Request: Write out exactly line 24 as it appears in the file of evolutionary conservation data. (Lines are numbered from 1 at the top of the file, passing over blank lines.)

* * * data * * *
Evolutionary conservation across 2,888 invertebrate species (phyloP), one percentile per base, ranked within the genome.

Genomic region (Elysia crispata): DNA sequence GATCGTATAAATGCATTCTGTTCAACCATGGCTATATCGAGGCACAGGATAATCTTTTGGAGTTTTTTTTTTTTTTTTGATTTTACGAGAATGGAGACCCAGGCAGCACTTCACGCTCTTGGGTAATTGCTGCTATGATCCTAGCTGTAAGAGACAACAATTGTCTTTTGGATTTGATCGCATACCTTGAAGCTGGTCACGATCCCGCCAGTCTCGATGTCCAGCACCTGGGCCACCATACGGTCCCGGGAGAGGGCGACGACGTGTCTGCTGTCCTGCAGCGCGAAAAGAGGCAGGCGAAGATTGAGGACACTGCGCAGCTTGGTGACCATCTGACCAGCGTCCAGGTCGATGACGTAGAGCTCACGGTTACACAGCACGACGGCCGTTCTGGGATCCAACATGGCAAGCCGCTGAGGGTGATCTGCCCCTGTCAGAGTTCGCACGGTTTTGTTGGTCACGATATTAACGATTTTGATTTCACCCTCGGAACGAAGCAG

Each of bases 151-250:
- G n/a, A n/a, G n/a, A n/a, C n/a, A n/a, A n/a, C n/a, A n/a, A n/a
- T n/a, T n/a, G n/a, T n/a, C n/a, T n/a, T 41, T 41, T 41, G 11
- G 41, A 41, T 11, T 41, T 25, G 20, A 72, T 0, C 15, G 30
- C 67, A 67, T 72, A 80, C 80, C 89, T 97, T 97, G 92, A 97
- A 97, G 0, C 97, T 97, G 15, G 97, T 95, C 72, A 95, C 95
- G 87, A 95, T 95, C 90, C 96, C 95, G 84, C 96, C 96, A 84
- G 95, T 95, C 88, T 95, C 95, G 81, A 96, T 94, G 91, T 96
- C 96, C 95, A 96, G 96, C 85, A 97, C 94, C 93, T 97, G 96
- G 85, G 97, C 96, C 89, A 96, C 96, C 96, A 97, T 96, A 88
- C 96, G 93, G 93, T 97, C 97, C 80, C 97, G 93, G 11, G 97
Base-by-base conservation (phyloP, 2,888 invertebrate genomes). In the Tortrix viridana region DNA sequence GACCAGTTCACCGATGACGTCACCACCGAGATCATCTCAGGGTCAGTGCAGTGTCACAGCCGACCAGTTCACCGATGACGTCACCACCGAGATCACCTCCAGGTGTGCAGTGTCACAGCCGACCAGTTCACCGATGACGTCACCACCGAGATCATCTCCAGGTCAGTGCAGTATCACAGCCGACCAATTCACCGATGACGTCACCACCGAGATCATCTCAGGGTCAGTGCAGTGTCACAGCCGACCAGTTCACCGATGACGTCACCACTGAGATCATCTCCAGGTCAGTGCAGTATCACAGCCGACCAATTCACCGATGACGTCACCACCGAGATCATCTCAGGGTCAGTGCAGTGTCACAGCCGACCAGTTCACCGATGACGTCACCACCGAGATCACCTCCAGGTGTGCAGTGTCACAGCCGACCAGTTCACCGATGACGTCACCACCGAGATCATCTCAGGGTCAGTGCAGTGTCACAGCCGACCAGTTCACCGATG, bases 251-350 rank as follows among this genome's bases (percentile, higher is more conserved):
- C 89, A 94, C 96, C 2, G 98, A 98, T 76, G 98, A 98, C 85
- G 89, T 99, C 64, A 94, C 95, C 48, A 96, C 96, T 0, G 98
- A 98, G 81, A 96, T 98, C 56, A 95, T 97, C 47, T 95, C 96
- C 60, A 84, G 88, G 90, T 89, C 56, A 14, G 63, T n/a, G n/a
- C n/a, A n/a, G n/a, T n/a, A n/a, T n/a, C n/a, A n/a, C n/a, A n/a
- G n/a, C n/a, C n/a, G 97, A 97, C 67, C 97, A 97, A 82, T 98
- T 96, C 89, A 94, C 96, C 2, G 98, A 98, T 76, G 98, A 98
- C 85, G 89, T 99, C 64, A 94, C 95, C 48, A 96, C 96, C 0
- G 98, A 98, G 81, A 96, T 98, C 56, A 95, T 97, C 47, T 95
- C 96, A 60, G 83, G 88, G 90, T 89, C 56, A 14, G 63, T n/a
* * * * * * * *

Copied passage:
- C 96, A 60, G 83, G 88, G 90, T 89, C 56, A 14, G 63, T n/a